EconLog | Arnold Kling | No Prayer, SorryThe end of that post is this:
I think that (non-classical) liberals and libertarians see the problem of “special interests” differently. Liberals view special interests as exogenous to the policy process. You have to overcome special interests to create good policy. Libertarians see special interests as endogenous. Policy is what creates them.
Most important, liberals will always say that we need government involvement in food policy, energy policy, education policy, health policy, etc. When they observe that a particular policy serves only special interests, they may appear to side with libertarians by supporting a rollback of the offending program. However, while the libertarian will put forth the notions that public policy is often self-defeating and that it is impossible for policy to be immaculately removed from special interests, the liberal is never going to concede those points.Now, keeping that in mind, do read this post at Boing Boing. Be sure not to miss the comments.
Boing Boing | Rob Beschizza | $10 drug now $1500 after FDA grants monopolyTo a first approximation, all of the comments are screaming about how terrible capitalism is. No concern is paid to this being a government program to circumvent competitive market forces. The idea that central planners can ensure quality control by eliminating competition was disproved by the end of the Stalinist era, at the latest. (Really, this was one of the half dozen or so pillar reasons central planning was supposed to be more efficient than the stochastic, iterative chaos of the market.) Yet here the FDA is trying that strategy again. And when it backfire, who's to blame? Surely not the people who used their coercive power to rig the system. No, no, no, it's the market and those nasty people engaged in for-profit medicine. How dare they?!
A progesterone hormone injection, used to prevent preterm labor, used to be $10 a shot. Now that the FDA has assigned an exclusive right to create the easily-made formula to one company, KV Pharmaceuticals, the price has risen to $1500. Almost all of it is pure profit, and KV Pharma did not develop the drug or pay for its trials: the taxpayer did, via the National Institute for Health. It is said to be the only drug proven to prevent pre-term birth, and an expert cited by ABC News suggests that the profession was snookered into supporting the assignment as a quality standardization measure.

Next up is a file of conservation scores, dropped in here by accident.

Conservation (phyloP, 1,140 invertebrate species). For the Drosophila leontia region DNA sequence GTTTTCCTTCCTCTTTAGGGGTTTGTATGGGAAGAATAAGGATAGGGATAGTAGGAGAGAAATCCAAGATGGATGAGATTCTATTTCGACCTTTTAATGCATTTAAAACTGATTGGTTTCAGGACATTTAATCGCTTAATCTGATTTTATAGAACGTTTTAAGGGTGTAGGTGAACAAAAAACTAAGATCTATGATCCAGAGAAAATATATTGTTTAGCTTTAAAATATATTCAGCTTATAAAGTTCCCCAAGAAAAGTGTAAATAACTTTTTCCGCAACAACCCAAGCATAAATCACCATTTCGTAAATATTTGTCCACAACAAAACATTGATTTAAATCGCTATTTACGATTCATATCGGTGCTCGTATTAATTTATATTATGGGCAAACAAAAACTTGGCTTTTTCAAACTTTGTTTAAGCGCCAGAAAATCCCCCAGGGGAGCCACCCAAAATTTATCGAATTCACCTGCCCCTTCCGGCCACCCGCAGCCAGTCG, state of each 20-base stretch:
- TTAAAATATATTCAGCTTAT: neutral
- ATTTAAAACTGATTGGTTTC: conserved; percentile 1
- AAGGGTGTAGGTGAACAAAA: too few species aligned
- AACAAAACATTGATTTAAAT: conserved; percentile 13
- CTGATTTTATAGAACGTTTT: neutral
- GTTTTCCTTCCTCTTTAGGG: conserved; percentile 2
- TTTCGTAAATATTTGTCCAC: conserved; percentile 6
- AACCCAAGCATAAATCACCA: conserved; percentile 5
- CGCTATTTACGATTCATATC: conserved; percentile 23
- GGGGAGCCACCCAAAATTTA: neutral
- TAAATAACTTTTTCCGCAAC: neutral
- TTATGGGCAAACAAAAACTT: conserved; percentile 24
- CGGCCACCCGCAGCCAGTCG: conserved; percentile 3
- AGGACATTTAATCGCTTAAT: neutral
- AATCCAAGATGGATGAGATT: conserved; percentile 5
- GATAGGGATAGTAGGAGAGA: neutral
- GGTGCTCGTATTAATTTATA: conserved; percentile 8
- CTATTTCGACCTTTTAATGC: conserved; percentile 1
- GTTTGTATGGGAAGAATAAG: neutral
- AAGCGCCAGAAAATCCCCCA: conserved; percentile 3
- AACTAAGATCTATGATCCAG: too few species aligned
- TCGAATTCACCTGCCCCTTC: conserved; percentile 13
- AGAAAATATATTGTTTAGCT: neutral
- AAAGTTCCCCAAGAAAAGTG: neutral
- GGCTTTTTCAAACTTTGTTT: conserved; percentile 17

I have no idea how KV Pharma got this deal. Maybe luck, maybe graft, maybe some other rent-seeking. I don't want to let them off the hook. But if you put a meatloaf on the ground and the dog eats it, whose fault is that really? Sure, you yell at the dog, but what the hell were you thinking making it possible for the mutt to misbehave like that? The FDA freely and willingly gave them a monopoly, and KV Pharma took it. How is the FDA not to blame for that?
And what the hell did the FDA expect was going to happen when they did this? If the agency is that short-sited or unimaginative or ill-prepared or incompetent why am I possibly supposed to trust them making all of my medical risk-benefit assessments for me?
Edited to add (16 Mar '11) — Alex Tabarrok has a different view about KV and why the FDA granted them a monopoly. In brief, this is a result of a well-intentioned but poorly executed orphan drug act rather than a quality control measure, as I had read. He also links to Derek Lowe's comments, which are good. He says that he major value-add KV has brought to Markena through this program is the ability to put "FDA Approved!" on the label. You tell me who pushes that as a valuable thing more, the pharmaceutical industry, or the FDA.